Lots of artists will agree that animation played a role in drawing them into the world of 3D. However, one can’t master this visual form of storytelling without understanding the Inverse vs Forward Kinematics discussion.

While this might sound a bit complex, I have put together an easy-to-comprehend explanation and comparison of these two kinematics types. We will discuss their pros and cons, as well as when to use one over the other.

However, It's important to note that there is no objectively right or wrong choice. Each animator will have their own workflow.

Firstly, let’s understand what Kinematics means in animation.

Quick Overview of Kinematics in Animation

Kinematics deals with the study of motion, focusing on the position, velocity, and acceleration of objects. In the context of animation, kinematics is employed to create lifelike movements for characters and objects.

Now, we jump into the two types of Kinematics in animation.

What is Forward Kinematics?

Inverse vs Forward Kinematics:  What does Forward Kinematics mean?

Popularly known as FK, it is one of the two methods that you can employ to achieve realistic and dynamic movements. 

Forward Kinematics is used in animation to determine the position and orientation of a chain of connected segments (bones) in a character or object. It works with parenting, which means that if you rotate a bone, all of its children will move along with it.

A better way to look at it is that using Forward Kinematics means that you have to move the various parts of your character or object. 

Pick an arm, for example. You have to animate the shoulder, elbow, and then wrist to get the right results. The rotation of the shoulder affects the elbow, and the rotation of the elbow affects the wrist. This process allows you to create realistic poses and movements by directly manipulating the relevant components.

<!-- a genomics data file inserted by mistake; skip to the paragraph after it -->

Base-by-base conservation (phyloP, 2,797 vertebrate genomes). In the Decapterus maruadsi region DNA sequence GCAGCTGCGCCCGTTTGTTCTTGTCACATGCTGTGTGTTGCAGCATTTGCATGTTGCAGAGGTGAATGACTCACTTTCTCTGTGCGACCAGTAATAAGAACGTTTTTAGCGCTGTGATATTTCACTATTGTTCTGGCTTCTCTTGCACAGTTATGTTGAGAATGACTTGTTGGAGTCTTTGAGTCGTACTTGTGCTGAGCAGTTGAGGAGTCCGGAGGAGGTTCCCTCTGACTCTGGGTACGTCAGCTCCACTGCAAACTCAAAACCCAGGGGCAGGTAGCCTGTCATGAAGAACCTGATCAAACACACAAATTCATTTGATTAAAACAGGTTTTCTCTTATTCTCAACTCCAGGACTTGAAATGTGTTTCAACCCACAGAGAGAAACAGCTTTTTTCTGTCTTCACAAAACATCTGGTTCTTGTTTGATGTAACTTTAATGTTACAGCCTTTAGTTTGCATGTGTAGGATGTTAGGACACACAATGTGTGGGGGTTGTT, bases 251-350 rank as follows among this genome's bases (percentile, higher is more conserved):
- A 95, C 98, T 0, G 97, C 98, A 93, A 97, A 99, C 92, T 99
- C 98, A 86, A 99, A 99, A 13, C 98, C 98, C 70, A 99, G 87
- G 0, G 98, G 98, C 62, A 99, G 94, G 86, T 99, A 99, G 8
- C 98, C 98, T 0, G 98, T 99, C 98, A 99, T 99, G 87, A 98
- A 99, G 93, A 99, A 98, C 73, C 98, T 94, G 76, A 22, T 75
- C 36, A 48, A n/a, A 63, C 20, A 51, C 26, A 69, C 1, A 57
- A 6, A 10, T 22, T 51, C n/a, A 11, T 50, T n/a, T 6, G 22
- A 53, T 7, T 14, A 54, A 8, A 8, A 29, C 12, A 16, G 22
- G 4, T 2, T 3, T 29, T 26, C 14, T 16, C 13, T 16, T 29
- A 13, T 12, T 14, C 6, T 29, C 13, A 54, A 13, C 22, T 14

Note that Forward Kinematics moves in arcs.


  • Intuitive Control: Forward Kinematics gives you full control over each joint's movement, making it easier to achieve specific poses and animations.
  • Ease of Keyframing: You can easily keyframe the movement of each joint independently. This provides precise control over the animation timeline.
  • Simple Implementation: The concept of FK is relatively simple to understand and implement, making it a go-to choice for straightforward animations.


  • Lack of Natural Movement: FK can result in unnatural-looking animations, especially when dealing with complex interactions and constraints. Achieving realistic motion may require lots of hard work to adjust each joint.
  • Time-Consuming: Creating complex animations using FK can be time-consuming, as you need to adjust each joint for every frame manually.
  • Limited Interaction: FK sometimes struggles to handle complex interactions between different parts of a character or object. This leads to challenges in achieving realistic movements.

What is Inverse Kinematics?

Inverse vs Forward Kinematics: What does Inverse Kinematics mean?

Yeah, you guessed right. This is the second method for achieving smooth, realistic movements in animation.